Throughout the Qur’an, God charges the faithful “not just to be nice and avoid doing wrong in their personal lives, but instead, to support the good and prohibit or resist that which is incompatible with al-sharia (the Path). This mandate, which is repeated over and over again throughout the Qur’an (e.g. 3:110 & 114, 7:157, 9:71 & 112, 31:17), has two distinctive characteristics: First, it is active rather than passive: believers are called to take action, rather than merely permitting or refraining from certain behaviors. Second, it is social rather than personal: enjoining and prohibition are actions which occur in the context of communities, undertaken with others, and for the sake of others.”
The Gospels are quite similar to the Qur’an in these respects. Most of the time Jesus discussed religion per se, it was to criticize performative religiosity, condemn those who profiteer on religion, or to denounce those who adopt a dogmatic and inhumane approach to religious faith and practice that misses the forest for the trees. Overall, his message was directed primarily towards how the faithful should act in the world – particularly, how they should engage with their fellow believers, and others who are vulnerable, suffering or oppressed. In short, the Gospel of Jesus is fundamentally social in its orientation.
These are not features unique to Christianity or Islam. Scriptures and faith traditions near-unanimously include messages about how society should be ordered and towards what ends, about the duties and responsibilities people have towards one-another, to the divine, and with respect to various earthly authorities. Therefore, to define religion primarily in terms of ‘personal’ beliefs is to misunderstand the character of religion entirely (for instance, beliefs about appropriate gender roles, family structures, sexual relations, about whether trans women are women – these structure how people interact with one-another in profound ways. Such beliefs can radically change, and indeed have radically changed, the course of societies).
Within the United States, black people seem to be particularly attuned to the political nature of religious faith. They are significantly less likely than whites or Hispanics to think that churches and houses of worship should stay out of politics – and much more likely than other racial groups to assert that religious institutions should express views on social and political questions, or even political candidates.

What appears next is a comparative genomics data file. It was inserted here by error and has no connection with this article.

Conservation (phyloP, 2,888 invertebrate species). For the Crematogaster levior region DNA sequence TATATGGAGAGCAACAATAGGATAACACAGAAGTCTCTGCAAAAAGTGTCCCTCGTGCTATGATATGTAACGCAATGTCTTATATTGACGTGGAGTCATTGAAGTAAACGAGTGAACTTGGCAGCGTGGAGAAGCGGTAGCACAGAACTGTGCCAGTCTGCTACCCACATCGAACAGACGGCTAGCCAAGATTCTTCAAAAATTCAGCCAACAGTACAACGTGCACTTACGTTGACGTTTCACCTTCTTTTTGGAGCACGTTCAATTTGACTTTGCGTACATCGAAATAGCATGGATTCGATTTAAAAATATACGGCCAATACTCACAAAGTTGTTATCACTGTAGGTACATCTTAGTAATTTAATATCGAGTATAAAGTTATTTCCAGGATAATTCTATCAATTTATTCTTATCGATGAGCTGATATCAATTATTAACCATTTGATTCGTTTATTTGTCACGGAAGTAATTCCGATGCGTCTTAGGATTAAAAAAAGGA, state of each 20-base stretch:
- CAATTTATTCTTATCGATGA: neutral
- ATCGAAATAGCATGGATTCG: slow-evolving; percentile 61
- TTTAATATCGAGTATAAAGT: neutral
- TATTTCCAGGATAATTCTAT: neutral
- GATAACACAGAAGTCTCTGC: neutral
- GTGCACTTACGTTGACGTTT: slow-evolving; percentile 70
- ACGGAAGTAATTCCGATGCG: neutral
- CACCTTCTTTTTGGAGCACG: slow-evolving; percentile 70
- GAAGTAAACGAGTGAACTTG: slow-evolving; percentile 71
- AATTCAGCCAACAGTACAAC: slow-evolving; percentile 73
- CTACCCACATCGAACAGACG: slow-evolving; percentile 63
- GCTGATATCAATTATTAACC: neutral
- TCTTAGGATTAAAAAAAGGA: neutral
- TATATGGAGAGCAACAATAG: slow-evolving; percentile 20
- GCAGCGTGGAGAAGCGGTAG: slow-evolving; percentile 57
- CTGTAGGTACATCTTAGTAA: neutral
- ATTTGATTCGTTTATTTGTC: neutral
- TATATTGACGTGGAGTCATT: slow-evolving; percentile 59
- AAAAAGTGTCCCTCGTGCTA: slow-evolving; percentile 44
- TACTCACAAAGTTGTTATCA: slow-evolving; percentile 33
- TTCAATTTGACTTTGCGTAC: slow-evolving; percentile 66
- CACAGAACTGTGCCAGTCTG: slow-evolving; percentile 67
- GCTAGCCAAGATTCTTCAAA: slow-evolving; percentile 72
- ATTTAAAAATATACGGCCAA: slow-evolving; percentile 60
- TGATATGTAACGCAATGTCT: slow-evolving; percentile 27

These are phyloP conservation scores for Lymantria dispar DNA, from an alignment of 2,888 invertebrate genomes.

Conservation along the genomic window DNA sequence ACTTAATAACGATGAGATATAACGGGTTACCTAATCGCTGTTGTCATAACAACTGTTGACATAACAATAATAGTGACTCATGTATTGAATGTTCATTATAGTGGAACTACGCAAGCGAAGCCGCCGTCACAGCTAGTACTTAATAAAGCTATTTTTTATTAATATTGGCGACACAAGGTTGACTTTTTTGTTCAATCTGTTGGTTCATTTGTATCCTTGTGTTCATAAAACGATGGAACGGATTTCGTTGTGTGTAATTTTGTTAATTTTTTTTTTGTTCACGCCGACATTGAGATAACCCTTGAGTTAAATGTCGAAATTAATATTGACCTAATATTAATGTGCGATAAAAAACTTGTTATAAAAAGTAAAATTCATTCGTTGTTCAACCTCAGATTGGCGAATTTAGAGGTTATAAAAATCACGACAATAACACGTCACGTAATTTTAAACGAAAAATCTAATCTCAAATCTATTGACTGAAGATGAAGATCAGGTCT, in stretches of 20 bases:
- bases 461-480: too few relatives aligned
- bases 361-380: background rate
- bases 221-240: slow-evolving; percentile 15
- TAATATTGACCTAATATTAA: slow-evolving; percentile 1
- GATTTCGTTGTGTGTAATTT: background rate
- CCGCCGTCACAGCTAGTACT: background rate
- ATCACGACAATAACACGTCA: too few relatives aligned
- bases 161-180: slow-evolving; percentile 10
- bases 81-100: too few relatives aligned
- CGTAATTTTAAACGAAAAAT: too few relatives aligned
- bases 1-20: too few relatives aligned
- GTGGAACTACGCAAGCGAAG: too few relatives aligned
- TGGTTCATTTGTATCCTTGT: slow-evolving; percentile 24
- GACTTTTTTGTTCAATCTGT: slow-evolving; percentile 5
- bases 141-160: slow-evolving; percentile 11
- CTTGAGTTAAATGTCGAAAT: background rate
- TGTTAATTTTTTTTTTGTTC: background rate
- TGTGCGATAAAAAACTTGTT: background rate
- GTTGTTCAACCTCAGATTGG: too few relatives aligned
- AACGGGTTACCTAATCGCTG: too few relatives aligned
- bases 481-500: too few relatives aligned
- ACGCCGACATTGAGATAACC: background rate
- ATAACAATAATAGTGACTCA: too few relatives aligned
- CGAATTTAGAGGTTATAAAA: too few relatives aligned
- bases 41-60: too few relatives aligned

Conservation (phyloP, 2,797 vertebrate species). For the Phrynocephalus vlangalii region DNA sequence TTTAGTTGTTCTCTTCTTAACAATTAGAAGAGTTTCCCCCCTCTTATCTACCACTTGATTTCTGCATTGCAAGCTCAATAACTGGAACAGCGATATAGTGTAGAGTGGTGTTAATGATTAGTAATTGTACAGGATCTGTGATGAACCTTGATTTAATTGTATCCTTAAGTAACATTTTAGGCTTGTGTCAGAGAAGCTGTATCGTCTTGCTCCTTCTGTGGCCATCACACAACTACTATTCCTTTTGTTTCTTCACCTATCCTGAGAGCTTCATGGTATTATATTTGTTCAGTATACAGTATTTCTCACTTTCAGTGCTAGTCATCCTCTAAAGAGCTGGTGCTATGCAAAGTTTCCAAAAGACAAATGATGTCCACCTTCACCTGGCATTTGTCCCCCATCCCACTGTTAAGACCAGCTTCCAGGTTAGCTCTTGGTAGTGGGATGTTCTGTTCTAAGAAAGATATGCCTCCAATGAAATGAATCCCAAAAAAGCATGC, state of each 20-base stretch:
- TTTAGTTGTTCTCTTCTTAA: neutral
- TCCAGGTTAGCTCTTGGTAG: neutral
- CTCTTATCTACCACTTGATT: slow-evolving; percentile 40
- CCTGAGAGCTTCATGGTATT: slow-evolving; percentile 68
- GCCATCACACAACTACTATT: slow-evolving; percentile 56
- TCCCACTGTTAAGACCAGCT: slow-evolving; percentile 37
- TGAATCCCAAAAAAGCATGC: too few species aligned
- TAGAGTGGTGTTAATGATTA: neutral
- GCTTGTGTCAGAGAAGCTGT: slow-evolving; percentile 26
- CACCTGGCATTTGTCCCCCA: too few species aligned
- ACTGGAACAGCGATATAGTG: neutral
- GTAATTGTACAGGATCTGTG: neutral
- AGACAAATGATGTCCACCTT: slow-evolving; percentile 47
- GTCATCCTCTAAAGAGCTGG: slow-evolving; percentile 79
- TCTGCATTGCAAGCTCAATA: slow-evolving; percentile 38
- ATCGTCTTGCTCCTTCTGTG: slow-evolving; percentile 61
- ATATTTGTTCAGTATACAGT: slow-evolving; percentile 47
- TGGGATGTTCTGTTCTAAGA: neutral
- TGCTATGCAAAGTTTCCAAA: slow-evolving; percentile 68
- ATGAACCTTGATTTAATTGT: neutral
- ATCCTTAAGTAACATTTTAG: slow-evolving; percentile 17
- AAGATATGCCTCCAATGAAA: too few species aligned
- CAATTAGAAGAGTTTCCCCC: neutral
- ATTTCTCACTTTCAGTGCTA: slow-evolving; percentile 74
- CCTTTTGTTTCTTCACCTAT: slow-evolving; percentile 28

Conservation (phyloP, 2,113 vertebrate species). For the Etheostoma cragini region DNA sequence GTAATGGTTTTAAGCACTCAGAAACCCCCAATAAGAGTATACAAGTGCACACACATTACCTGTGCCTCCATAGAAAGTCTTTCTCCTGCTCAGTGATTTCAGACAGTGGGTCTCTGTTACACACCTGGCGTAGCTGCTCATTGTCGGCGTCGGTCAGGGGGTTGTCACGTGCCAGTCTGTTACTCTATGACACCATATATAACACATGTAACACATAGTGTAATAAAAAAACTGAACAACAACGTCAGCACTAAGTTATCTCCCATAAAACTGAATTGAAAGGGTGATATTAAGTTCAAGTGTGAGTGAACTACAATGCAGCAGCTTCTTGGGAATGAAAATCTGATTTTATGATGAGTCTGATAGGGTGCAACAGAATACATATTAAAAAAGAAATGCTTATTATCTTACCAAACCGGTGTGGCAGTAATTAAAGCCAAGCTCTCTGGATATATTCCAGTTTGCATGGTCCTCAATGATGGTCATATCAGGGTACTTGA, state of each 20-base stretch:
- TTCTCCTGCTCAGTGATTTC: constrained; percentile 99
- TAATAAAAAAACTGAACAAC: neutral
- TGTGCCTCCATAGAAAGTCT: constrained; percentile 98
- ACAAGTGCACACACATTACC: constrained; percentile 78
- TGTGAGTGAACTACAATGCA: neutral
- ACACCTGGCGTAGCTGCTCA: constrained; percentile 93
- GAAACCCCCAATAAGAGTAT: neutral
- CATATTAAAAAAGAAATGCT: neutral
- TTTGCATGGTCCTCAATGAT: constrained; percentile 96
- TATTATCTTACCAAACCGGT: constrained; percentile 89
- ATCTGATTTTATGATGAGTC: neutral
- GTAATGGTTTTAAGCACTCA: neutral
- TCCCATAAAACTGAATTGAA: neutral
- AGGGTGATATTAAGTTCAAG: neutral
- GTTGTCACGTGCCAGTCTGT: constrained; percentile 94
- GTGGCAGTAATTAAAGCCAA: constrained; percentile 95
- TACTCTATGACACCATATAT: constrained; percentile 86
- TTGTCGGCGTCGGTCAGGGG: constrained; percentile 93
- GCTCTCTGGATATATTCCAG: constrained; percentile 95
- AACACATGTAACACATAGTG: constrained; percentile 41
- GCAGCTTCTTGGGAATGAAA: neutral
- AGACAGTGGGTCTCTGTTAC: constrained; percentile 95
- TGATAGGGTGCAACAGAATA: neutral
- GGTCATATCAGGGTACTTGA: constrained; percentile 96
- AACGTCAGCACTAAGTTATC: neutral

More than other religious congregants in the U.S., black people report that sermons within their places of worship touch on issues like voting, political participation and organizing, crime and criminal justice reform – and much more than most other Americans, black people view it as ‘essential’ or ‘important’ for places of worship to offer sermons on political topics. Not only do black places of worship touch on politics more, they help drive political and civic participation: African Americans who attend religious services are much more likely to volunteer in their communities, attend public hearings or neighborhood meetings, and to contact elected officials as compared to those who don’t attend religious services.
Black Americans describe combatting racism and sexism as essential to their faith, and recognize black churches as vehicles for promoting equality and helping the vulnerable and needy. African Americans report that their religious communities help them establish a sense of agency and control of their lives, even when they feel politically powerless.
And yet, black Americans, especially young people, have become significantly less likely to identify with organized religion. They have also become significantly less likely to belong to a church, mosque or synagogue: in the period from 1998-2000, 78 percent of African Americans belonged to a religious congregation. In 2008 – 2010, it was 70 percent. In the period from 2016- 2018 that number had dropped to 65 percent. In the period from 2018 – 2020, it was 59 percent. Although black Americans remain significantly more likely than whites and (especially) Hispanics to be a member of a church, synagogue or mosque, the gap between blacks and whites has been shrinking, because the declines have been sharper for the former than the latter.